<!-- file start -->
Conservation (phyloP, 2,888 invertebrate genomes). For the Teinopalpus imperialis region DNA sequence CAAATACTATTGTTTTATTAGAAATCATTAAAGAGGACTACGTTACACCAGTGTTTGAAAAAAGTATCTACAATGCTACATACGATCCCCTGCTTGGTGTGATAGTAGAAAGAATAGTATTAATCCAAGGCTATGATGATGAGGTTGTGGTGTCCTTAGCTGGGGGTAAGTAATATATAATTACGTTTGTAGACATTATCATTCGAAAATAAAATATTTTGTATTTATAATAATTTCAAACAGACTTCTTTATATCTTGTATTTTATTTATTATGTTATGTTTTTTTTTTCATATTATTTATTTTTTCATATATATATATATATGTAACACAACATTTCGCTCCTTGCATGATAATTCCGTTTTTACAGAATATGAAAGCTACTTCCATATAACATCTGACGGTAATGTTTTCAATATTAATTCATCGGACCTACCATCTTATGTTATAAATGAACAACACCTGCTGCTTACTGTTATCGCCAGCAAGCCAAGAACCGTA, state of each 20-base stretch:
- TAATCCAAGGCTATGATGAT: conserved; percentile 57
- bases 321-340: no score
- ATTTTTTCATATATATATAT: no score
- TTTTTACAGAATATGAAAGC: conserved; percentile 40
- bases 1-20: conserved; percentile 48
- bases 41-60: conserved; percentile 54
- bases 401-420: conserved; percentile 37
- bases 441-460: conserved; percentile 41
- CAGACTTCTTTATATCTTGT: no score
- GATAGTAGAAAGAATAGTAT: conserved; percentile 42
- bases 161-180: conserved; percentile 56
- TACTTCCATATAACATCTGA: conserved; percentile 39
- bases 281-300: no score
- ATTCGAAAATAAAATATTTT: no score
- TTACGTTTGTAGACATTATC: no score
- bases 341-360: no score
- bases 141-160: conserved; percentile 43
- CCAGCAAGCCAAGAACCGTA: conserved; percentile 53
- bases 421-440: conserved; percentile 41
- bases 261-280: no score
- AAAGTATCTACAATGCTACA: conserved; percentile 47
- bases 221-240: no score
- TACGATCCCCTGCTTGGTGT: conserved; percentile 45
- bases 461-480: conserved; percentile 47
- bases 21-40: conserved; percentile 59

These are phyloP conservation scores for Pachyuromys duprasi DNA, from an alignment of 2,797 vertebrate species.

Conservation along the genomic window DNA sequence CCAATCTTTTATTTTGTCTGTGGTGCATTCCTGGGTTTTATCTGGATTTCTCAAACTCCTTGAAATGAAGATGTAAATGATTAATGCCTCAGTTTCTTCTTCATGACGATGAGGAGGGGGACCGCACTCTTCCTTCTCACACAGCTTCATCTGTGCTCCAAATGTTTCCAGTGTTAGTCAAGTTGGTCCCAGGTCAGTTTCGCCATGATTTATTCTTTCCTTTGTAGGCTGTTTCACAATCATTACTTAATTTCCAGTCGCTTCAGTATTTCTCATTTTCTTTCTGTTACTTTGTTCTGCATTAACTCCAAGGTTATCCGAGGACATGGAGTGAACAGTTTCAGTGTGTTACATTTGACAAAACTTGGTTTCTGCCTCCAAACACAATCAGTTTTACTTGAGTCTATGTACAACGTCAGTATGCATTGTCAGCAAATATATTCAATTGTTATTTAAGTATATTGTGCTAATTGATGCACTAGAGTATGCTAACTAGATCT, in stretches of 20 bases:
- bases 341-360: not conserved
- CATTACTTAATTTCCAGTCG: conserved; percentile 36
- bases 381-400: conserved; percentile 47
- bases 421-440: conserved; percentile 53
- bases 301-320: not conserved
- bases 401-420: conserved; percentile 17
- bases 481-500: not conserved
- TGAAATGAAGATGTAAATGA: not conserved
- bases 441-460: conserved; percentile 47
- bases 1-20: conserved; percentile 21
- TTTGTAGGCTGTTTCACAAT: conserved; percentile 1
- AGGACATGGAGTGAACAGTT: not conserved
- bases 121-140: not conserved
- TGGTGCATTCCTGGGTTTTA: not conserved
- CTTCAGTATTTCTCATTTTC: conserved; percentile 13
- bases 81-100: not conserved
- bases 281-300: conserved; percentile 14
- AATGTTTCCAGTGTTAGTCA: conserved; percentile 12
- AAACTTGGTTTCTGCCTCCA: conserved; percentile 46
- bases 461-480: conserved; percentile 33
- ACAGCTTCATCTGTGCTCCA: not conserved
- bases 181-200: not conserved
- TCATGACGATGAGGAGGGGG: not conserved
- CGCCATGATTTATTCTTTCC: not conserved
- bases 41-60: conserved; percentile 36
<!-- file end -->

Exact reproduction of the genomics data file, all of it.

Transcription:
Conservation (phyloP, 2,888 invertebrate genomes). For the Teinopalpus imperialis region DNA sequence CAAATACTATTGTTTTATTAGAAATCATTAAAGAGGACTACGTTACACCAGTGTTTGAAAAAAGTATCTACAATGCTACATACGATCCCCTGCTTGGTGTGATAGTAGAAAGAATAGTATTAATCCAAGGCTATGATGATGAGGTTGTGGTGTCCTTAGCTGGGGGTAAGTAATATATAATTACGTTTGTAGACATTATCATTCGAAAATAAAATATTTTGTATTTATAATAATTTCAAACAGACTTCTTTATATCTTGTATTTTATTTATTATGTTATGTTTTTTTTTTCATATTATTTATTTTTTCATATATATATATATATGTAACACAACATTTCGCTCCTTGCATGATAATTCCGTTTTTACAGAATATGAAAGCTACTTCCATATAACATCTGACGGTAATGTTTTCAATATTAATTCATCGGACCTACCATCTTATGTTATAAATGAACAACACCTGCTGCTTACTGTTATCGCCAGCAAGCCAAGAACCGTA, state of each 20-base stretch:
- TAATCCAAGGCTATGATGAT: conserved; percentile 57
- bases 321-340: no score
- ATTTTTTCATATATATATAT: no score
- TTTTTACAGAATATGAAAGC: conserved; percentile 40
- bases 1-20: conserved; percentile 48
- bases 41-60: conserved; percentile 54
- bases 401-420: conserved; percentile 37
- bases 441-460: conserved; percentile 41
- CAGACTTCTTTATATCTTGT: no score
- GATAGTAGAAAGAATAGTAT: conserved; percentile 42
- bases 161-180: conserved; percentile 56
- TACTTCCATATAACATCTGA: conserved; percentile 39
- bases 281-300: no score
- ATTCGAAAATAAAATATTTT: no score
- TTACGTTTGTAGACATTATC: no score
- bases 341-360: no score
- bases 141-160: conserved; percentile 43
- CCAGCAAGCCAAGAACCGTA: conserved; percentile 53
- bases 421-440: conserved; percentile 41
- bases 261-280: no score
- AAAGTATCTACAATGCTACA: conserved; percentile 47
- bases 221-240: no score
- TACGATCCCCTGCTTGGTGT: conserved; percentile 45
- bases 461-480: conserved; percentile 47
- bases 21-40: conserved; percentile 59

These are phyloP conservation scores for Pachyuromys duprasi DNA, from an alignment of 2,797 vertebrate species.

Conservation along the genomic window DNA sequence CCAATCTTTTATTTTGTCTGTGGTGCATTCCTGGGTTTTATCTGGATTTCTCAAACTCCTTGAAATGAAGATGTAAATGATTAATGCCTCAGTTTCTTCTTCATGACGATGAGGAGGGGGACCGCACTCTTCCTTCTCACACAGCTTCATCTGTGCTCCAAATGTTTCCAGTGTTAGTCAAGTTGGTCCCAGGTCAGTTTCGCCATGATTTATTCTTTCCTTTGTAGGCTGTTTCACAATCATTACTTAATTTCCAGTCGCTTCAGTATTTCTCATTTTCTTTCTGTTACTTTGTTCTGCATTAACTCCAAGGTTATCCGAGGACATGGAGTGAACAGTTTCAGTGTGTTACATTTGACAAAACTTGGTTTCTGCCTCCAAACACAATCAGTTTTACTTGAGTCTATGTACAACGTCAGTATGCATTGTCAGCAAATATATTCAATTGTTATTTAAGTATATTGTGCTAATTGATGCACTAGAGTATGCTAACTAGATCT, in stretches of 20 bases:
- bases 341-360: not conserved
- CATTACTTAATTTCCAGTCG: conserved; percentile 36
- bases 381-400: conserved; percentile 47
- bases 421-440: conserved; percentile 53
- bases 301-320: not conserved
- bases 401-420: conserved; percentile 17
- bases 481-500: not conserved
- TGAAATGAAGATGTAAATGA: not conserved
- bases 441-460: conserved; percentile 47
- bases 1-20: conserved; percentile 21
- TTTGTAGGCTGTTTCACAAT: conserved; percentile 1
- AGGACATGGAGTGAACAGTT: not conserved
- bases 121-140: not conserved
- TGGTGCATTCCTGGGTTTTA: not conserved
- CTTCAGTATTTCTCATTTTC: conserved; percentile 13
- bases 81-100: not conserved
- bases 281-300: conserved; percentile 14
- AATGTTTCCAGTGTTAGTCA: conserved; percentile 12
- AAACTTGGTTTCTGCCTCCA: conserved; percentile 46
- bases 461-480: conserved; percentile 33
- ACAGCTTCATCTGTGCTCCA: not conserved
- bases 181-200: not conserved
- TCATGACGATGAGGAGGGGG: not conserved
- CGCCATGATTTATTCTTTCC: not conserved
- bases 41-60: conserved; percentile 36